What I’m talking about is abuse. Sometimes, in intimate relationships, a spouse or other family member seeks to dominate the other through violence or emotional abuse. There are some people who live in fear each day, because their marriage or parent-child relationship or even friendship has become a private hell of emotional or physical abuse.
Oftentimes, in those unhealthy relationships, love — or at least a stunted form of love — is used as a tool of domination. “If you walk out that door,” says the abuser to the abused, “it means you don’t love me. I love you, honey, and I promise I won’t do it again.”
But the abuse doesn’t stop. It just keeps happening. Each time, the “You don’t love me” argument is hauled out and used as a leash, pulling the abused person back into harm’s way.
The Bible says, “Love endures all things,” but that doesn’t include abuse. If the person you love is threatening to harm you, physically or emotionally, and this pattern continues over time, you need to get out — at least for the short term. You need to get to a place of safety. Abusive relationships can sometimes be healed — with a lot of professional help and through hard work on the part of both partners — but they are never healed through one partner stoically enduring the abuse. Love can endure even abusive relationships, but the particular form that endurance takes is standing up for yourself, enforcing protective boundaries, demanding basic respect from the other person and getting professional help.
Jesus says, “Love your neighbor as you love yourself.” If loving another person means no longer loving yourself, in the sense that you’re putting yourself at risk, then something’s very out of balance and you probably need someone else’s help to make things right again.
But apart from that specialized circumstance, love does tend to hang in there and endure hard times. It’s one of the most beautiful things about it.
I read about a Methodist pastor from Texas by the name of Jim Moore, who wrote a book with a great title: “You Can Grow Bitter or You Can Grow Better.” He got the idea for the title from a young woman who came to him for help in a time of great personal distress.
She had tears in her eyes as she sat across from him. Jim noticed her knuckles were white as she twisted a handkerchief into knots. This young wife had just received word that her twenty-six-year-old husband had been killed in a farming accident. She was alone now, with three pre-school children. One moment he’d said farewell to her at the breakfast table. The next moment, he was gone.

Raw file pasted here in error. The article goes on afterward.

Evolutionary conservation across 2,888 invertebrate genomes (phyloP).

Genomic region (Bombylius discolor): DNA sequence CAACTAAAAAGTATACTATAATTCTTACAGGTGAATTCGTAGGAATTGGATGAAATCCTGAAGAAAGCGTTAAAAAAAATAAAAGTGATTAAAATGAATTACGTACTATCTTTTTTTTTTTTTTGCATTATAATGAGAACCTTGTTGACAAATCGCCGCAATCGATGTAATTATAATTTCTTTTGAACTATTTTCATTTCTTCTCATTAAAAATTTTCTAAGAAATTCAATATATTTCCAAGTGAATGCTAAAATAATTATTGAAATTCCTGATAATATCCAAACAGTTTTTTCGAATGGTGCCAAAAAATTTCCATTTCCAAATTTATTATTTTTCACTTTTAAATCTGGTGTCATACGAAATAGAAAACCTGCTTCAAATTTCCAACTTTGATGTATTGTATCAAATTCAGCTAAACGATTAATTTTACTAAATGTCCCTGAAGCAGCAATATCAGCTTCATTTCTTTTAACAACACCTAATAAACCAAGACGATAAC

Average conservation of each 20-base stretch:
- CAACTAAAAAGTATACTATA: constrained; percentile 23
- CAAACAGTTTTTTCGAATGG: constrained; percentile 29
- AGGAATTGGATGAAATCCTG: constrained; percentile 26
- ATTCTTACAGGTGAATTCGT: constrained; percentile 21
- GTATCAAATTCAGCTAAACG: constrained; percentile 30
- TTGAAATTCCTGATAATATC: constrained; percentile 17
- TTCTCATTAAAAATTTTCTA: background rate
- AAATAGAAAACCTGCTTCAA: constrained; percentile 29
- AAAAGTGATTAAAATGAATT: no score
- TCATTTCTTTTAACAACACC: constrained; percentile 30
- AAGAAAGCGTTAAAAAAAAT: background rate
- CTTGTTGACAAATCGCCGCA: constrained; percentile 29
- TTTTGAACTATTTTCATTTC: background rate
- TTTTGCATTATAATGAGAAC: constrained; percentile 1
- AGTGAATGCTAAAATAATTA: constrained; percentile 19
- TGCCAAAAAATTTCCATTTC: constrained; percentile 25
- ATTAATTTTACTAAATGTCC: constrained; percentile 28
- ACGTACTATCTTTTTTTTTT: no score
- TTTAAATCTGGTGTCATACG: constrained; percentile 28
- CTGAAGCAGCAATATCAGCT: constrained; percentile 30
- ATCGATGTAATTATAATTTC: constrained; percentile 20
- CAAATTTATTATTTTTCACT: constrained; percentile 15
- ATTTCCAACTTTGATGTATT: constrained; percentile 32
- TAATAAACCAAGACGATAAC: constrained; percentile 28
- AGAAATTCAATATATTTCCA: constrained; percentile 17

“I don’t know how I’m going to be able to get along without him,” she confessed, through her tears. Then she made the statement her pastor could never forget. “But I do know one thing. I can either get bitter or I can get better.”
She knew she had to do this for the sake of her children. For what sort of life would those kids have, growing up under the care of a woman consumed by bitterness?
It’s the very same issue Naomi faces in our story. When she and Ruth arrive in her hometown of Bethlehem at last, the people are astonished to see her after all these years. “Is this Naomi?” they ask.
“Do not call me Naomi,” says she. “Call me Mara, for the Lord has dealt bitterly with me.” (“Mara,” in the Hebrew language, means bitter.)
Naomi does feel bitter — of course she does! — but she learns in time not to allow her grief to dominate her. She too decided: “I can either get bitter or I can get better.”
That young mother’s attitude is a living example of the biblical teaching that love endures all things. She could never have imagined, on her wedding day, that love, for her, would mean enduring widowhood at a young age. Neither did she know exactly how, at the time of her husband’s fatal accident, she was ever going to endure the grief. But she did know she had to figure out a way to do it. Because that’s what love requires.
We can endure all things, my friends, if we resolve to follow Jesus. If, as our next hymn teaches, we’re ever to “walk as a child of the light,” we need to let him lead the way.
Let’s sing that hymn now, number 377. It may be new to you, but the melody is simple and beautiful. “In him there is no darkness at all. The night and the day are both alike…. Shine in my heart, Lord Jesus.”
Copyright © 2017 by Carlos E. Wilton. All rights reserved.